First financings are the “knighting” of a startup.
The first financing is often the moment when a company develops its first operating agreement and gets its first board. It’s the first time the startup has a third party valuation. Prior to the first equity financing, there may be “caps,” or estimates, of the company’s future value in convertible notes and the like, but no actual valuation process has occurred. Before first financing, most startup capital is debt in the form of notes that convert into equity at that first financing (convertible notes, SAFEs, etc.).
After first equity financing, though, the startup’s shares have an assigned value and the “clock begins” on value creation. First financings are thus when the business earns a value and “these shares are worth X.” To get a snapshot of first financings, you can go to the Bloomberg Startup Barometer any time, but here’s a trend chart from Pitchbook for last year that shows the big picture for venture. The red line is the number of deals/transactions overall, all stages. The blue bar is the growing amount of capital raised by VCs.
Where it gets interesting is when you zoom into first financings. Here is the same resource, Pitchbook, focused on the first financing data:
This chart above shows the drop in the share of capital devoted to first financings, or valuing net new innovation, from a high of 41% to today’s 24% of deal count and only 9% of venture capital dollars invested.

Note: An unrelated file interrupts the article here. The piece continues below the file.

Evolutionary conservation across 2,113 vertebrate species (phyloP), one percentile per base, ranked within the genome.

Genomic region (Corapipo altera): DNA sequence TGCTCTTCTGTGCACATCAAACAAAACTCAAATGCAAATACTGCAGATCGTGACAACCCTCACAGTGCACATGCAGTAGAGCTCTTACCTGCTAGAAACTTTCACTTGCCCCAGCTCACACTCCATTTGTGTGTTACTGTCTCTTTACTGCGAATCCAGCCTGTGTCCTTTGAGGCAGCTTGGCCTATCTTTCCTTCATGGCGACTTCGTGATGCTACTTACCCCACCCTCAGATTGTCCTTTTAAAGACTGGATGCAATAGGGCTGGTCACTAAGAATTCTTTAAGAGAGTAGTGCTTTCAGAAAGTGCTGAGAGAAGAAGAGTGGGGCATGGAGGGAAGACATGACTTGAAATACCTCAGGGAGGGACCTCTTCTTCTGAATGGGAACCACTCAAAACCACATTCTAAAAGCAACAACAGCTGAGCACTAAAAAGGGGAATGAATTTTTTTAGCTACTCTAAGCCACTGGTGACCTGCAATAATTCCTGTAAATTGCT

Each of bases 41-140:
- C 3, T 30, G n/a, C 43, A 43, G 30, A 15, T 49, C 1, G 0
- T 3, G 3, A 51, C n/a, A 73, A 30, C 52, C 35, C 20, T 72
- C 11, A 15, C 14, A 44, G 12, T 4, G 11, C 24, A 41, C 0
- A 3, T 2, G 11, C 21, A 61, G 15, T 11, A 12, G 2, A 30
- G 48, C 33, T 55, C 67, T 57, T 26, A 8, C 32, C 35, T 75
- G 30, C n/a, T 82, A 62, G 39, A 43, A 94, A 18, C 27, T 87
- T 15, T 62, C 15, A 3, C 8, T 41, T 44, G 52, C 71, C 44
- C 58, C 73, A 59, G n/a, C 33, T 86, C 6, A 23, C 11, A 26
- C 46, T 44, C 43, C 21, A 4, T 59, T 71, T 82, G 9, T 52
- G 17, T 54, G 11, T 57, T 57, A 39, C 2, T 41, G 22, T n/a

Now, 75% of venture capital deals and 91% of capital dollars are follow on, not “launching new.”
Seed stage deals by number of transactions are getting increasingly rare. From a gross dollar perspective though, the amount of capital in seed rounds grew 567% 2010-2018.
Our team thought both entrepreneurs and investors might be interested in knowing where this slump in first financing is being bucked. Where are the high conviction early investors?
Fascinatingly, we found there are some states are significantly outperforming the national average in deploying seed capital on a transaction basis.
These are the states where it is “easier” on a statistical basis to get a first check now than it used to be.
Even in a period of overall decline in the number of seed transactions, more mature markets like New York, California, Washington and Texas kept up a modest net growth pace in the number of transactions–above/below 50% through the full 2010-2018 period we looked at.
States toward the bottom of the chart are increasing the pace of the number of seed transactions more aggressively than in more mature markets like New York, California, and Texas. States like Georgia, Maryland, Arizona, Utah or Florida–the “flyover states”– are the frontiers of first financing. For entrepreneurs in these states, the pace of first financings is picking up in an encouraging way and going against the national slump.
This is the first in a series of posts about The New Seed Stage Age.
Valor invests exclusively in first financings outside of Silicon Valley. We’ll be sharing more research about what we’re learning regularly on the blog. Data for these charts were drawn from Pitchbook Venture Monitor 2018 and Infotrac.